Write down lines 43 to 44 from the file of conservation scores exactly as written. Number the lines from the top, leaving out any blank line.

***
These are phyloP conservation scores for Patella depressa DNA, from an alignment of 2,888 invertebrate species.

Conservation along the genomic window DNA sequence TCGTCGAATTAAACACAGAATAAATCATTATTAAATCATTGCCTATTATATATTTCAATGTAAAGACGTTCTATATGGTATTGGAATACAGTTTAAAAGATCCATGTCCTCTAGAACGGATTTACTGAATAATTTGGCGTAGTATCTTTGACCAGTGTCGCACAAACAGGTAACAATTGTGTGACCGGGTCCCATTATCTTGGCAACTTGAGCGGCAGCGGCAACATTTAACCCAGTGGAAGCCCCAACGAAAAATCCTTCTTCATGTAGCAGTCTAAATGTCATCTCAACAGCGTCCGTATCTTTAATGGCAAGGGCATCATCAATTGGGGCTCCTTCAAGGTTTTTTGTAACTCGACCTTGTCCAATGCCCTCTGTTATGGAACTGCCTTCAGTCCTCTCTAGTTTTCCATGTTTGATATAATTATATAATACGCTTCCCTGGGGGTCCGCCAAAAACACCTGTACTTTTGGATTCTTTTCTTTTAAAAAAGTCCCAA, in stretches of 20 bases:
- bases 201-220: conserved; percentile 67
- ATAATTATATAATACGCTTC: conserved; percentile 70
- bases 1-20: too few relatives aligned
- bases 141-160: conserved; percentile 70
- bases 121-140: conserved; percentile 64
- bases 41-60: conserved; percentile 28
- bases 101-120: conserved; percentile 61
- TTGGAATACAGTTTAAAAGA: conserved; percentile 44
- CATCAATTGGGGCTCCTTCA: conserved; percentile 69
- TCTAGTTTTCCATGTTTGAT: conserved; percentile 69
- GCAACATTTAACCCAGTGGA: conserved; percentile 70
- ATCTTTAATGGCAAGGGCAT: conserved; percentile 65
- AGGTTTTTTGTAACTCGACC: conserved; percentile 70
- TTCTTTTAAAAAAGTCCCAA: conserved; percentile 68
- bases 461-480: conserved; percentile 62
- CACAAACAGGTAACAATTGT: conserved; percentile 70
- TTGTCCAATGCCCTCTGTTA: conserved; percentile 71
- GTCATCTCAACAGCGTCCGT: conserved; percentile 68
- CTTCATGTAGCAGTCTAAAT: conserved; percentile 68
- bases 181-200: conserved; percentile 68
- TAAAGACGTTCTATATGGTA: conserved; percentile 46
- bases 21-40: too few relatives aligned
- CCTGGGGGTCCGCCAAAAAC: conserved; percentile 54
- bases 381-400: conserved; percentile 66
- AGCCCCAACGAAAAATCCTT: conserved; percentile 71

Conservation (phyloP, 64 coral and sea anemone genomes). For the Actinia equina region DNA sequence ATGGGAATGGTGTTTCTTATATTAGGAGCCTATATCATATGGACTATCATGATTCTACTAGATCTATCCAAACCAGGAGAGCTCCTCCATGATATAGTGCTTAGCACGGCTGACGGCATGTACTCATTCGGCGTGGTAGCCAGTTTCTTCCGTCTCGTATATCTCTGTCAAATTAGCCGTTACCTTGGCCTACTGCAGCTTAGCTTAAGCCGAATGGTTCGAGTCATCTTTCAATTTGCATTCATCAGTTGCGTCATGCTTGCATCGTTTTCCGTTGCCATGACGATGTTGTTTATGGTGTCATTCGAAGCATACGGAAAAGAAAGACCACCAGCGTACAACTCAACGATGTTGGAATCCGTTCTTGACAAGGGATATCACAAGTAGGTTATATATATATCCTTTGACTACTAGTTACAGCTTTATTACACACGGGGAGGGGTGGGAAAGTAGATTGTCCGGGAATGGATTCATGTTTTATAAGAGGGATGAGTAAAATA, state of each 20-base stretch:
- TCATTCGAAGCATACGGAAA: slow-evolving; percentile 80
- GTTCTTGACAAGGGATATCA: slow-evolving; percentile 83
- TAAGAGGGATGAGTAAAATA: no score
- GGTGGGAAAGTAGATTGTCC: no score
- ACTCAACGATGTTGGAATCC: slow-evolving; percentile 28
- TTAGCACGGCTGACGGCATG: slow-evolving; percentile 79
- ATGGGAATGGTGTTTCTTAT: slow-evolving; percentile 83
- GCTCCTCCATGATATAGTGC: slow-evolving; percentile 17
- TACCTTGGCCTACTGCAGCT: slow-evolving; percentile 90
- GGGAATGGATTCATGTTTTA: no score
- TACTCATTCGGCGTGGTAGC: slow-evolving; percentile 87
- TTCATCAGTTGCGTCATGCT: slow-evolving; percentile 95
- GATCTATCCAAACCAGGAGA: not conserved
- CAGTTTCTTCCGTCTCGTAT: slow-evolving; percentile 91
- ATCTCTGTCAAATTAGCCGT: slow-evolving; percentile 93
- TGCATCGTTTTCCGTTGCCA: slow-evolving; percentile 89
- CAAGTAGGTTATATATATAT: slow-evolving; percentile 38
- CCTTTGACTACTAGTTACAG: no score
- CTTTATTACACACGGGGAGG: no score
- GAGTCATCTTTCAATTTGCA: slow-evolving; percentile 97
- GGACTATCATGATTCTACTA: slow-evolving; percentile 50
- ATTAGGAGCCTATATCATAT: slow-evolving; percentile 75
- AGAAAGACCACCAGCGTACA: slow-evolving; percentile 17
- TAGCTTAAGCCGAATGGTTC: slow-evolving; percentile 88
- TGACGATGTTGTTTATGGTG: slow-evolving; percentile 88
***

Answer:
- ATCTCTGTCAAATTAGCCGT: slow-evolving; percentile 93
- TGCATCGTTTTCCGTTGCCA: slow-evolving; percentile 89